I’m a marine ecologist with a keen interest in the collection of acoustic data (from the ship, Autosub 5, or the ISIS ROV), as well as imagery, that can be used as ground-truthing for the habitat maps (especially those I’m producing right now for the iAtlantic project). Given the breadth of activities on this expedition, I’m also acting as the co-PI for this cruise to help support Veerle and to provide some redundancy should the dreaded COVID strike before the cruise. I’ll be particularly excited to see the eDNA sampler (RoCSI) working and to watch the many hours of ROV footage we’ll hopefully collect with ISIS: I’m less excited about the night watch.
Catherine Wardell is a member of the Seafloor Ecosystems team at the National Oceanography Centre in Southampton, UK. Catherine specialises in acoustic mapping and has extensive experience in offshore data acquisition and processing. She is also undertaking a part-time PhD studying and interpreting high resolution sidescan sonar data collected using autonomous underwater vehicles (AUVs) as well as studying the evolution of several UK marine protected areas. During JC237 she will be studying both shipboard and AUV acoustic data, helping plan Autosub5 AUV missions, getting muddy with the megacore and learning some biology with the ISIS ROV.
I am a marine geologist from OGS (National Institution of Oceanography and Applied Geophysics). My research focuses on submarine canyons, slope failures, fluid/gas seeps, seismogenic faults, and the potential hazard they may represent for coastal areas or marine infrastructures. I have a specific interest in canyon dynamics and processes responsible for canyon walls erosion through time. This is my first time sailing the Whittard canyon and I will contribute to this cruise by helping in selecting ROV targets for drill sampling the wall of the canyon to try to understand slope stability along the different formations incised by the canyon from shallow water to the deep basin.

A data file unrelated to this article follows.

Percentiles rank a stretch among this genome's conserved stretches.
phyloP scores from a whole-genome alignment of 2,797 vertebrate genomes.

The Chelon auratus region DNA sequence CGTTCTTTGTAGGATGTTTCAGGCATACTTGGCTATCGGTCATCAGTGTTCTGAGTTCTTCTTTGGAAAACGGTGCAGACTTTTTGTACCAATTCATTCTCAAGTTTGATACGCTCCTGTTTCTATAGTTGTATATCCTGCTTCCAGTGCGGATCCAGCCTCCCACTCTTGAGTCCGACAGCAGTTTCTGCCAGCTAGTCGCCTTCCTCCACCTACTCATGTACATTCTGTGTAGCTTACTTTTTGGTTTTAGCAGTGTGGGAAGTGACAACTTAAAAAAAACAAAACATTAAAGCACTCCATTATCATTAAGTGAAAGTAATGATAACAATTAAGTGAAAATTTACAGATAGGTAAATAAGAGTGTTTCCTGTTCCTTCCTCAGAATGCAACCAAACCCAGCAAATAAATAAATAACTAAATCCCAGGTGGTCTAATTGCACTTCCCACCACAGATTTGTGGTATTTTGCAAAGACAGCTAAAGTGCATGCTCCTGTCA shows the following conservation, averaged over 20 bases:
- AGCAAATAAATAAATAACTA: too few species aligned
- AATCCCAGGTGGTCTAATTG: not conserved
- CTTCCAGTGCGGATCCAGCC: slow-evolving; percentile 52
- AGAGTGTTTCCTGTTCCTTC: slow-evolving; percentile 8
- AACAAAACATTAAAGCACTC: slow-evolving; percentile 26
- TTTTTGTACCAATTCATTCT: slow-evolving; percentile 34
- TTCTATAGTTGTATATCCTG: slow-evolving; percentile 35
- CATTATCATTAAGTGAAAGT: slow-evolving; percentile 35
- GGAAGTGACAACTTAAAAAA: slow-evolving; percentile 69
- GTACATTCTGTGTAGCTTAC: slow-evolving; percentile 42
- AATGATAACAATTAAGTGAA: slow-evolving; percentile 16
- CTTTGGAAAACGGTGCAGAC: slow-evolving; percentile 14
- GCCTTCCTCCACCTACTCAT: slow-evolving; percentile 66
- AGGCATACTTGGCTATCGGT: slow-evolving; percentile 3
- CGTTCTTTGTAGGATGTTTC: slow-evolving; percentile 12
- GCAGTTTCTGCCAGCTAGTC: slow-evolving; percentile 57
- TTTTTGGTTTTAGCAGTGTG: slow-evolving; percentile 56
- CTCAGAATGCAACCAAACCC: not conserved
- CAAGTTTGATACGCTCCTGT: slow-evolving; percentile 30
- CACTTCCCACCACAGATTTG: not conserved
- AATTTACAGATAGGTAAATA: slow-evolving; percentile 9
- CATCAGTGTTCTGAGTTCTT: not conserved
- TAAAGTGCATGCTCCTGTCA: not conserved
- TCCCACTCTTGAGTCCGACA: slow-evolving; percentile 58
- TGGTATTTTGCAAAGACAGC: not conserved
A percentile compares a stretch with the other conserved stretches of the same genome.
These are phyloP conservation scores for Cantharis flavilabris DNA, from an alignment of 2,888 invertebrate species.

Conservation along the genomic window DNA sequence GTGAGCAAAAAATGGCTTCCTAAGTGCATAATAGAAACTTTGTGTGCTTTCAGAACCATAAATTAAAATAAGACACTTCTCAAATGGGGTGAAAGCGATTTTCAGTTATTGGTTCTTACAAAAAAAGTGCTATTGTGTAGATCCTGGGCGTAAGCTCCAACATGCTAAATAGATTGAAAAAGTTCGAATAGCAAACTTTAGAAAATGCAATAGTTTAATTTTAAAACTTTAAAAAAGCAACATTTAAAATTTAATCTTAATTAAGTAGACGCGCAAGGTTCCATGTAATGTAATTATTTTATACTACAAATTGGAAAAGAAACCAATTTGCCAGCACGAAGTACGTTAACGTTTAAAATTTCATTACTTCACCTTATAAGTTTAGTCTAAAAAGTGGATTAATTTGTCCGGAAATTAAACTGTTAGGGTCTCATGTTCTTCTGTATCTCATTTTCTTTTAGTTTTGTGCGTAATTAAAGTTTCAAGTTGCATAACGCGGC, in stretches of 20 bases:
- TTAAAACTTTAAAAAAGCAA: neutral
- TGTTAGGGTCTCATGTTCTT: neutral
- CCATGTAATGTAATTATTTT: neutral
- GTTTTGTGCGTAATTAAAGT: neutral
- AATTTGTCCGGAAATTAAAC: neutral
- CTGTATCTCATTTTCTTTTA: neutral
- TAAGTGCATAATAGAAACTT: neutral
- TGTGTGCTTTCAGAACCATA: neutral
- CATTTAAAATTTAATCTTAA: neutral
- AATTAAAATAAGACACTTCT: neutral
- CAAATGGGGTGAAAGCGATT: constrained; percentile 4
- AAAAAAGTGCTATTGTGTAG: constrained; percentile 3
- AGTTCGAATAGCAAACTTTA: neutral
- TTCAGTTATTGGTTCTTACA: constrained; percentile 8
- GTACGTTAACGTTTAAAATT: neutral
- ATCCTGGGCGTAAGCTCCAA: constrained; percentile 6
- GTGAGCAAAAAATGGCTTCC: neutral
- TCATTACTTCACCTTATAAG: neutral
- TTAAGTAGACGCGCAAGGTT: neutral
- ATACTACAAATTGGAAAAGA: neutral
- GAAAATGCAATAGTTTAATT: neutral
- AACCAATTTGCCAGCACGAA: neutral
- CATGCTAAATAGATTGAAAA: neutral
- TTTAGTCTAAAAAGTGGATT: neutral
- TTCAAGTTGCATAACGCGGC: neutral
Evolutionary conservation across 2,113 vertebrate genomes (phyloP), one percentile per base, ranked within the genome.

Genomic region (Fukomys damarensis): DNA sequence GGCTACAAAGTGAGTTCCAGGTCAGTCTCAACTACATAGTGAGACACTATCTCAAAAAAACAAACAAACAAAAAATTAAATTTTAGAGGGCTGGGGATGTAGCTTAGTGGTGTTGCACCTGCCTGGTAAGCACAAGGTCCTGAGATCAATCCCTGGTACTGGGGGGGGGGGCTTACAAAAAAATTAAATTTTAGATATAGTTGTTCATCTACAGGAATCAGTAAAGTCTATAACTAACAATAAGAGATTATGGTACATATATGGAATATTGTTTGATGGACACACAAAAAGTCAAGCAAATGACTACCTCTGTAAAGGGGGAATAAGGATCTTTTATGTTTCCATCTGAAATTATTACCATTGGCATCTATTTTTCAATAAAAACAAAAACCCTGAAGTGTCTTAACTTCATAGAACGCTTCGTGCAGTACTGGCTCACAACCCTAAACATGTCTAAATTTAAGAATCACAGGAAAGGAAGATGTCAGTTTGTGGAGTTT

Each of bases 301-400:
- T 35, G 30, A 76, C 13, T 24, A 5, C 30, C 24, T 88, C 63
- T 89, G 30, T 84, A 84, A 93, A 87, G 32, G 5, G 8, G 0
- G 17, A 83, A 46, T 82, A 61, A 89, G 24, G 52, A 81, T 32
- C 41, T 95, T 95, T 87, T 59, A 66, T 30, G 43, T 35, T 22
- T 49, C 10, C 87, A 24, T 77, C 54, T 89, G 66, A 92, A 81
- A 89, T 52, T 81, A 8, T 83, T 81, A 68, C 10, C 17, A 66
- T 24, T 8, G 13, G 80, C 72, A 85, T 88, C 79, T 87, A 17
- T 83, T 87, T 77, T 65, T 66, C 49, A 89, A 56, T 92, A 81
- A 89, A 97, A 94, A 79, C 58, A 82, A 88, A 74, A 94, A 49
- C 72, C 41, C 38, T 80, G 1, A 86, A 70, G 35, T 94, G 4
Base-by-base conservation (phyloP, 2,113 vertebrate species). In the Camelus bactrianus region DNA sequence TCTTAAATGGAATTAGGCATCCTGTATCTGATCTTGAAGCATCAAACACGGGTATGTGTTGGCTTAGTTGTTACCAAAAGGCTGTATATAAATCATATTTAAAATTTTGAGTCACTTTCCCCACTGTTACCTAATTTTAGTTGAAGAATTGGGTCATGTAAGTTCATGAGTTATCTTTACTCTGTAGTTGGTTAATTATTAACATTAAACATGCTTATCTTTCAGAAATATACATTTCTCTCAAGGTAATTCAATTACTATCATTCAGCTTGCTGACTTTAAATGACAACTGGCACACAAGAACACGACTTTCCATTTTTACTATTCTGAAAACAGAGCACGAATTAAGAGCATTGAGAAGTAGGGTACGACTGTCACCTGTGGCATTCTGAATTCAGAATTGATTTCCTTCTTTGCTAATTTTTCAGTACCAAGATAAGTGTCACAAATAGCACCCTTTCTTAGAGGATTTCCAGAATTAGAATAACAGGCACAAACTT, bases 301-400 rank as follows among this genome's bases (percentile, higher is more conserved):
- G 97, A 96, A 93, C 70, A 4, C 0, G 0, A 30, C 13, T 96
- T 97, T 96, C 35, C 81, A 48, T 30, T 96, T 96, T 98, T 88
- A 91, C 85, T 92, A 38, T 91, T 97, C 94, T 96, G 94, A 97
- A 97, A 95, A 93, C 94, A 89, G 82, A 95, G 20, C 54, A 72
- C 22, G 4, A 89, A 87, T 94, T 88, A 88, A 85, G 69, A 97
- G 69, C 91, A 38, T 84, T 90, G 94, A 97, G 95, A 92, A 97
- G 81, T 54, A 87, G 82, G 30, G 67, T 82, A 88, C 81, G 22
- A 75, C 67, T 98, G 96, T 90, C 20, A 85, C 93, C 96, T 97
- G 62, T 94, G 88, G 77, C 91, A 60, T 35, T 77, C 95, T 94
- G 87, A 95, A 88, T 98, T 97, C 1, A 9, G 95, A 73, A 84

Nathan Hubot has recently joined the Ocean, Technology & Engineering research group within the NOC Southampton as a Molecular Ecologist. He will be working with the new eDNA autosampler (RoCSI).
Lisa is an early-career researcher from Cape Town, South Africa, with a background in marine ecology. She is currently completing a post-doctoral fellowship at the South African National Biodiversity Institute, where she works on a broad range of pressures faced by local marine ecosystems. Prior to this, she has spent some years working in marine industry as an environmental consultant and remains involved in several projects. Her research to date has focused on biotic interactions, invasive species, invertebrate biology, and broader-scale ecosystem assessments. Lisa has recently moved into the field of submarine canyon research and hopes to advance this work in South Africa in the future.
Luis will be assisting on the cruise as NOC Volunteer within the framework of the CLASS berth Programme for early career marine scientists. He just graduated from a Master of Science from the University of Edinburgh, where he focused on habitat mapping of deep-sea ecosystems. Right after the cruise, he will start his PhD on the carbon budget of cold-water corals in the Atlantic.
I’m Josh Tate and will be joining the cruise as a benthic biologist and Marine Mammal Observer. I work for the Joint Nature Conservation Committee (JNCC) where my primary role involves planning and undertaking our offshore MPA monitoring surveys.